Duchess for a Day starts out with a great premise. Mary Jocelyn Garnett is imprisoned in Bedlam and about to make an escape. She has bribed a worker to get her out, but the man's intentions turn lewd. Her savior is Lady Agatha Blackburn, Dowager Duchess of Wilcott, a benefactress of the asylum. Lady Agatha becomes lost in the corridors and happens upon the assault scene. After dispatching the man with threats and hearing Jocelyn's story of false imprisonment by an evil step-uncle, Lady Agatha agrees to get Jocelyn out.
But the only way she can do it is to claim that Jocelyn is a noblewoman. So, using the power of attorney given to her by her grandson Reynolds Blackburn, the Duke of Wilcott, Lady Agatha marries Jocelyn to Reyn. Since Reyn travels the world on ships, seeing to a vast shipping fortune, he's astounded when his friends greet him with congratulations on his nuptials. Reyn is about to leave for three months on another bit of business, and he informs Lady Agatha that when he returns, he expects to find himself in a state of unwedded bliss again.
Of course, when Reyn returns, no such thing has taken place. At first he doesn't recognize the lovely young woman who greets him, but he soon realizes that this is his lawful wife. He's intrigued by her beauty and immediately starts having lustful thoughts, but acts like a perfect gentleman. He does want the truth of the matter, though, and Jocelyn refuses to provide it, insisting she's an amnesia victim and doesn't remember how she landed in Bedlam.
Jocelyn's reasoning is that Reyn is a nice guy who landed in this situation through no fault of his own, and her step-uncle is so evil that he'd undoubtedly try to kill Reyn to get at Jocelyn's fortune. The fact that, as a duchess and a married woman, she'd have quite a bit of protection does not figure into this. Nor does Reyn's obvious capabilities. No. Jocelyn will lie to Reyn over and over, in his best interests, of course.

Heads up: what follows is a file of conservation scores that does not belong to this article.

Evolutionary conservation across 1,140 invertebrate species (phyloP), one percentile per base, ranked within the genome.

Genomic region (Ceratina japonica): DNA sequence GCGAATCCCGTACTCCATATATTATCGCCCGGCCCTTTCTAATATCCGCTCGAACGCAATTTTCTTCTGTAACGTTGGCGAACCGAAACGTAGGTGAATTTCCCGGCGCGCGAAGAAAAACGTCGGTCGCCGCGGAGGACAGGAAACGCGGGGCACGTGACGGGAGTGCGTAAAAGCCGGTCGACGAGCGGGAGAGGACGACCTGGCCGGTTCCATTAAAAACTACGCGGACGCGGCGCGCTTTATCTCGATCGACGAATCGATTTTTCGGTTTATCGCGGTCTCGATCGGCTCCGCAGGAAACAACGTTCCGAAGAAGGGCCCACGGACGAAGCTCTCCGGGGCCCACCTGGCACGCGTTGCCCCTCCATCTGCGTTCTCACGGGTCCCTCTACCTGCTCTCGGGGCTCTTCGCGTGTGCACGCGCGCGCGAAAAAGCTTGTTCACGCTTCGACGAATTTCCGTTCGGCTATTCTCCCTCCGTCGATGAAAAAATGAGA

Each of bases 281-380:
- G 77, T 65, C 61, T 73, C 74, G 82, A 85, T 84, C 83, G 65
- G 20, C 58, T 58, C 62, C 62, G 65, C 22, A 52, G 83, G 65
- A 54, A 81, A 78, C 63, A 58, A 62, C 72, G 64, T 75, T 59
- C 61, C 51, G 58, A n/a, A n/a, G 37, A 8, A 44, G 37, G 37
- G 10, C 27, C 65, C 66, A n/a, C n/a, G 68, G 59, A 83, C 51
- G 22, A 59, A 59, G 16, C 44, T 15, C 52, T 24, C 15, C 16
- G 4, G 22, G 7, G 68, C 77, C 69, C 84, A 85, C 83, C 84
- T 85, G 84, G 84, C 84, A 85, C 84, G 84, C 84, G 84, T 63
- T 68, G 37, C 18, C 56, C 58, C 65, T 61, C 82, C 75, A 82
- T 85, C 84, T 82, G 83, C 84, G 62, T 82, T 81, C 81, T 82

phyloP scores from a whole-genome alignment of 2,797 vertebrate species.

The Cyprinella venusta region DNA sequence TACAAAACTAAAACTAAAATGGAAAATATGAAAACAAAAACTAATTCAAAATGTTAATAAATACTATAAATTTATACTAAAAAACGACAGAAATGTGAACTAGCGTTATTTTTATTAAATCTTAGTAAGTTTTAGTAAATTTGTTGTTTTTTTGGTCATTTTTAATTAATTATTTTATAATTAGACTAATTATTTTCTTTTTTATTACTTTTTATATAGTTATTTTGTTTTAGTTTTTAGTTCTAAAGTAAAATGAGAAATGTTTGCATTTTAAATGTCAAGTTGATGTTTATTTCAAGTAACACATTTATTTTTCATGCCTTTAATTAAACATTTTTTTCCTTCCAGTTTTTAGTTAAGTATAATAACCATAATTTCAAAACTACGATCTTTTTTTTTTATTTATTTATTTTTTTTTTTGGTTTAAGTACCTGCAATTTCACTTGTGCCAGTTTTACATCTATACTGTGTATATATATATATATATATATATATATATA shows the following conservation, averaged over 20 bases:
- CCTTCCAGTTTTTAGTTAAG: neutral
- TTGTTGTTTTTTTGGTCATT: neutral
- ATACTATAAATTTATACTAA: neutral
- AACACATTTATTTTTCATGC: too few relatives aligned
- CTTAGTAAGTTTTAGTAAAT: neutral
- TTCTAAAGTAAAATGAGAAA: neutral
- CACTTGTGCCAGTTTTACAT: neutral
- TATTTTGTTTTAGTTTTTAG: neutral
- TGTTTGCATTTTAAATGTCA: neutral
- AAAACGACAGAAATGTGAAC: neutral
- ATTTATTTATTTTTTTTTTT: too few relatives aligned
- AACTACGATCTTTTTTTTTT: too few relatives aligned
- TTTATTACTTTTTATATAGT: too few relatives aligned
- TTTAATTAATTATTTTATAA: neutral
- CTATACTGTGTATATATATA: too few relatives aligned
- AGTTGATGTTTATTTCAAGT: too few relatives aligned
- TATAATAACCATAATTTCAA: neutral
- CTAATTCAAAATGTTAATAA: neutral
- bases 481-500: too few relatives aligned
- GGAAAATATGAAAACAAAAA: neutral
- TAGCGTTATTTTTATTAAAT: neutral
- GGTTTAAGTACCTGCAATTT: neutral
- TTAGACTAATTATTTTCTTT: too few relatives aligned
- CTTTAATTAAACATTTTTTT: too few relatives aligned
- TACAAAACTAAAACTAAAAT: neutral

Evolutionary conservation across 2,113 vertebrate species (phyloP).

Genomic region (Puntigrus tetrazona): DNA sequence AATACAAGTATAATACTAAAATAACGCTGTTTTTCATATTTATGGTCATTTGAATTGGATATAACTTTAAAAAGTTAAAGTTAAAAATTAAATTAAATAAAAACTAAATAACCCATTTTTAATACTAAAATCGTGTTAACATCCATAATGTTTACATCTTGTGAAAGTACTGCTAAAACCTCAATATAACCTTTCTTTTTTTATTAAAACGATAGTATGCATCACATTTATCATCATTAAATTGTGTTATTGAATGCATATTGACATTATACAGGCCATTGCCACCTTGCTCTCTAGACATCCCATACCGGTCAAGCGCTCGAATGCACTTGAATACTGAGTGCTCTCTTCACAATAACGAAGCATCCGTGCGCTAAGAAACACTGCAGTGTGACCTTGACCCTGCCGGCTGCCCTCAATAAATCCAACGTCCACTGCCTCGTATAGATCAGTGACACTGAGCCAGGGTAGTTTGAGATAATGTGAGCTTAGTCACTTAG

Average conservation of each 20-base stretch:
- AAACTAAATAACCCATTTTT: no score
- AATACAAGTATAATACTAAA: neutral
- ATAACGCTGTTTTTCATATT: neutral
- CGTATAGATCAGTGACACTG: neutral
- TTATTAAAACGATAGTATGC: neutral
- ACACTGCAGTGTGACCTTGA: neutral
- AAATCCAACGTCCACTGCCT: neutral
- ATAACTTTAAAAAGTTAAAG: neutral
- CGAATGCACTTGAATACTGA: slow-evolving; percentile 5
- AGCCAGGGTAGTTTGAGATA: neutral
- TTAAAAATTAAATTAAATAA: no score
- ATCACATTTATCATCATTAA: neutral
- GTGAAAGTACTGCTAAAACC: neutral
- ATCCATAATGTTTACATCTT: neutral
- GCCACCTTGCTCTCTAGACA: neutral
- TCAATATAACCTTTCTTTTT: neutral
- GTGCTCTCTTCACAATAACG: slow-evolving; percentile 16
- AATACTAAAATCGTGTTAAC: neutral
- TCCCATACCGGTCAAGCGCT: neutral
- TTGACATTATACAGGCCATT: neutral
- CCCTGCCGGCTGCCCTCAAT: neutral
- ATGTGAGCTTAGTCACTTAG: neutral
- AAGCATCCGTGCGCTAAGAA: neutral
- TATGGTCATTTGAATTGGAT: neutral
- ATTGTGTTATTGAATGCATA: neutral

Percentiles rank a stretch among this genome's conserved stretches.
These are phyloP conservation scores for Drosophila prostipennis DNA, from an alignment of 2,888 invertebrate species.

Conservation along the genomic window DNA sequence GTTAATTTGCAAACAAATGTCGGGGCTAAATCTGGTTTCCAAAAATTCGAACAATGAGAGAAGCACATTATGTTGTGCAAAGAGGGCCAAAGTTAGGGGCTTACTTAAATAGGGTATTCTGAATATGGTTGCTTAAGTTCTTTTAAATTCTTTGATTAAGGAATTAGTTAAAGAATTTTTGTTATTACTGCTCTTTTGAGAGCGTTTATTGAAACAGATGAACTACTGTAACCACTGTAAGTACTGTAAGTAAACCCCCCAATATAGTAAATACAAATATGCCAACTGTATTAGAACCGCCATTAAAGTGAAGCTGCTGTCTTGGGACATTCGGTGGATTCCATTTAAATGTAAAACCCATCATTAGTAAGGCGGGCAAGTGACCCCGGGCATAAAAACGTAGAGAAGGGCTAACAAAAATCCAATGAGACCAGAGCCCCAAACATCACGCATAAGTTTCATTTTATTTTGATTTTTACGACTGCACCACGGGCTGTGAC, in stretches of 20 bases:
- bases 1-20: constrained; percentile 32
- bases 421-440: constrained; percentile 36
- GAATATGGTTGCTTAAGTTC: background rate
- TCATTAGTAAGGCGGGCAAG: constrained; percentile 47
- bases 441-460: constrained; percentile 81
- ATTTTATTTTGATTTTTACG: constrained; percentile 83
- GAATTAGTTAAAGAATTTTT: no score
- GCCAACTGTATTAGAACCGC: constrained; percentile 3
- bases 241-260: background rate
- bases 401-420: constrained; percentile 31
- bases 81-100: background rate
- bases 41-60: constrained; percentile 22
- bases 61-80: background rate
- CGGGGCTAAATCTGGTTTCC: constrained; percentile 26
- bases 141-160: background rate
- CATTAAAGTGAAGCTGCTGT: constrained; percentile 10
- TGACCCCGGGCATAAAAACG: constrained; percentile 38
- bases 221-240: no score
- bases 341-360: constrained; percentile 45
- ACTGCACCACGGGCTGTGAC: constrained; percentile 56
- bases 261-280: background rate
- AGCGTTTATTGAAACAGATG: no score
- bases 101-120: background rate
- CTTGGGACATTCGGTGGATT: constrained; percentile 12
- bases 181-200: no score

Reyn is no fool. He knows Jocelyn is lying and soon becomes rather bitter over the fact that, no matter how decently he treats her, she will not tell him the truth. Soon he's demanding that she obey him, as a wife should, and refusing to tell her the truth of a few matters, too.
And this is where the book fell apart.
Here we have a terrific story premise, a solid foundation for a wonderful romance. But the story is based upon the developing romance between two characters who never talk to one another. None of the problems in the book would happen if the two of them would act like adults and have an honest conversation. So whatever "romance" comes their way is based solely upon physical attraction, not any understanding of each other's character or capabilities.
For example, Reyn, after being continually lied to by Jocelyn, gets mad and decides not to tell his wife the truth about his slimy cousin, but rather just demands compliance because he's the husband and boss. Jocelyn goes into a snit in which she decides to get back at Reyn for not opening up to her (she's a fine one to talk) and so she cozies up to the cousin, with disastrous results. Since neither of them was acting very maturely at this point, I felt they deserved what happened. And the resultant crisis just made me irritated. By the time Jocelyn does admit the truth, I no longer cared. Both of them had sunk unto juvenile, get-back-at-the-other-and-not-listen-to-any-explanations behavior, and I was tired of them both.
There are books that make a reader think "what if…", and this was certainly one of them. What if Jocelyn had told Reyn the truth at the start, and they developed their relationship as a team, fighting against outside danger while coming to know and truly appreciate one another? That would have been a story worth reading, not to mention a romance I could believe in.
Duchess for a Day, while providing an interesting glimpse into a new author's imagination, did not satisfy this reader.